which includes 82465-Total Serum Cholesterol,
    83718 Lippoprotein, 84478 Triglycerides).

13
Coding for Ancillary Services
  • Scenario 1 a 3 year old child presents to the
    office for a well child exam, the parent reports
    no problems with the child
  • During the physical exam the child receives a
    urinalysis and hearing screen.
  • Diagnosis V20.2
  • 99392, Preventive care visit, established patient
    ages 1-4
  • 81002 urinalysis
  • 92551 hearing screen
  • In this scenario, the office can expect to be
    paid for the visit alone, in some cases the
    urinalysis may be paid or not depending upon
    whether it is considered a bundled service
  • The hearing screen for no other diagnosis besides
    a well exam is generally not paid separately.

14
Coding for Ancillary Services
  • Scenario 2- A 3 year old child presents to the
    office for a physical examination, the parent
    reports that the child is slow to respond when
    spoken to and watches television with the volume
    turned up.
  • During the physical exam the child receives a
    urinalysis and hearing screen.
  • Diagnosis V20.2 well child exam
  • 389.00 Hearing Loss, conductive, unspecified
  • 99392, Preventive care visit, established patient
    ages 1-4
  • Linked to both diagnosis
  • 81002 urinalysis
  • Linked to well exam only
  • 92551 hearing screen
  • Linked to hearing loss only
  • In this scenario, the office can expect to be
    paid for the visit, perhaps the urinalysis as
    well as the hearing screen

15
In Office Surgeries
  • In most cases, when a patient presents with a
    skin lesion to be removed, the office visit will
    not be paid on the same day as the surgery.
  • If the office visit and the surgery are done on
    the same day, use a modifier 57 (decision for
    surgery) with your office visit.
  • It is more likely to have the office visit paid
    if there was a SEPARATE reason for the visit such
    as in the case of a medication refill or an
    illness
  • In this case, code your office visit with a
    modifier 25 (separate, identifiable service
    performed on the same day) being sure to link the
    visit to ONLY the codes not dealing with the
    reason for the surgery.

16
Is it a Surgery?
  • The CPT coding manual considers any invasive
    procedure to be surgical
  • Consider a patient who presents to the office
    with an ear infection and cerumen impaction.
  • If you code the office visit to both diagnosis
    and include the ear wash (69210 removal
    impacted cerumen. This code is included in with
    other codes for removal of foreign body and is
    considered an invasive (surgical) procedure the
    office can expect to be paid for ONLY the ear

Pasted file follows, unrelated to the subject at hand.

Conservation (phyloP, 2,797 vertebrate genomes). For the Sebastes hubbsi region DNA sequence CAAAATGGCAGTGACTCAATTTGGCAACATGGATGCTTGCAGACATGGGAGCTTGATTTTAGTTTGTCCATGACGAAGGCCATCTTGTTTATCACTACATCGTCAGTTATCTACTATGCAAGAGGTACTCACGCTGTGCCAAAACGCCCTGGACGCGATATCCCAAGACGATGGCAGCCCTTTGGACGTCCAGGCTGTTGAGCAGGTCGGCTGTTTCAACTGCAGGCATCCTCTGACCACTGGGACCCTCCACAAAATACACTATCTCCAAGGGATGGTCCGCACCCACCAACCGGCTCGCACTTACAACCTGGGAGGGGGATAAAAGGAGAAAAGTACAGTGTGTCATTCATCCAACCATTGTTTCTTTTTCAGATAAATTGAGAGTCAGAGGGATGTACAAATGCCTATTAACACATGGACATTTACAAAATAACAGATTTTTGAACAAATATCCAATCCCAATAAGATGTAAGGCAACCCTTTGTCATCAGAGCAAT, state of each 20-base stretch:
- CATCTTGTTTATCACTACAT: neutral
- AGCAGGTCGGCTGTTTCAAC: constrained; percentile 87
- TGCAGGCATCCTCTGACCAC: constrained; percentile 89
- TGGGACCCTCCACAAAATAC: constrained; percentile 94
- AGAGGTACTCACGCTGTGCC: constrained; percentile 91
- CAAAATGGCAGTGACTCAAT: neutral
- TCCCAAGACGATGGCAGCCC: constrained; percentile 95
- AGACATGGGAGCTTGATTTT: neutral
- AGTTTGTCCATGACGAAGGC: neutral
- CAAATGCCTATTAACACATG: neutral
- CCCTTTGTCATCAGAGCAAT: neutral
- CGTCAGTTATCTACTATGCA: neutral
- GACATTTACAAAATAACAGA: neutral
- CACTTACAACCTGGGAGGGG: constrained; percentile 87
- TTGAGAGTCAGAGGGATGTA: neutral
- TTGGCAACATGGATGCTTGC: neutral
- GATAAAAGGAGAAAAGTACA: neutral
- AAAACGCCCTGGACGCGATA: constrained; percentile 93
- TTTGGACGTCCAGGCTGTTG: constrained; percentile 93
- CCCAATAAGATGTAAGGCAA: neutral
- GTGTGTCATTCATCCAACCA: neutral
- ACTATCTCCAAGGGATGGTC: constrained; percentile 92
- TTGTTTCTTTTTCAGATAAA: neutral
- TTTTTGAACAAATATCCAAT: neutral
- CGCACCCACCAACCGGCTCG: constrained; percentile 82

wash as the least expensive of the two billed
    codes.

17
Other in Office Surgeries
  • Destruction of Skin Lesions- those which are not
    considered suspicious are considered cosmetic
    by many insurance companies and are not a covered
    benefit such as 702.0 actinic keratosis.
  • A patient having 5 actinic keratosis removed-
    702.0
  • 17000 Destruction benign or pre-malignant
    lesion, first lesion. (bill 1 unit).
  • 17003 lesions 2-14. (bill 4 units)

18
Other Office Surgeries
  • Other Skin Lesions that are not benign or are
    suspicious in nature such as are included in
    diagnosis codes 170 176.9 for reporting
    malignant neoplasms and melanomas
  • A patient presents to the office with a 2 cm
    malignant melanoma of the upper arm (173.6)
  • 11302 Shaving of Eipdermal or Dermal Lesions of
    trunk, arms, legs 1.1 2.0 cm

19
Showing Medical Necessity
  • Sadly in our changing healthcare climate there
    are many offices who are attempting to supplement
    their practice income by offering as many
    services as possible.
  • This is great as long as the services provided
    are substantiated and documented!
  • Does every single patient who comes in for a
    respiratory complaint need the test for both
    Strep A and B?
  • Does the patient who comes in for Diabetes and
    Hypertension management really need a Carotid
    Doppler Study?

20
Wrapping Up Great Resources
  • Every office should have an ICD9 and CPT code
    book and KNOW how to use them.
  • There are several CD rom programs such as Medical
    Manager that have ICD9, CPT, HCPCs and Dorlands
    all on one program. This particular program will
    also give the Medicare rules for any CPT code
    when you double click it.
  • This can be invaluable when trying to determine
    why your code was not paid.

21
Wrapping Up Great Resources
  • Become familiar with the Trailblazer (Medicare)
    website at www.trailblazerhealth.com
  • There are educational resources for physicians
    and staff, there is training available, forms,
    newsletter and much more.
  • Medicare is the insurance industry standard and
    their rules are closely followed by most other
    insurance companies

22
Wrapping Up Great Resources
  • The Texas Department of Insurance
  • You can file a complaint on line against an
    insurance company on unpaid medical claims ()
  • https//wwwapps.tdi.state.tx.us/inter/perlroot/con
    sumer/complform/complform.html
  • Standardized Credentialing Form for Texas
  • http//www.tdi.state.tx.us/company/hmoqual/crform.
    html

23
Summary-
  • Make sure that claims are properly coded.
  • Consider cross training front office personnel
  • Keep yourself and staff updated on new
    developments by attending training sessions.
    This is an investment in your practice
  • Periodically review the office payments and EOBs
    to make sure your claims are being paid
  • Many things can be delegated but fiscal
    responsibility is not one of them.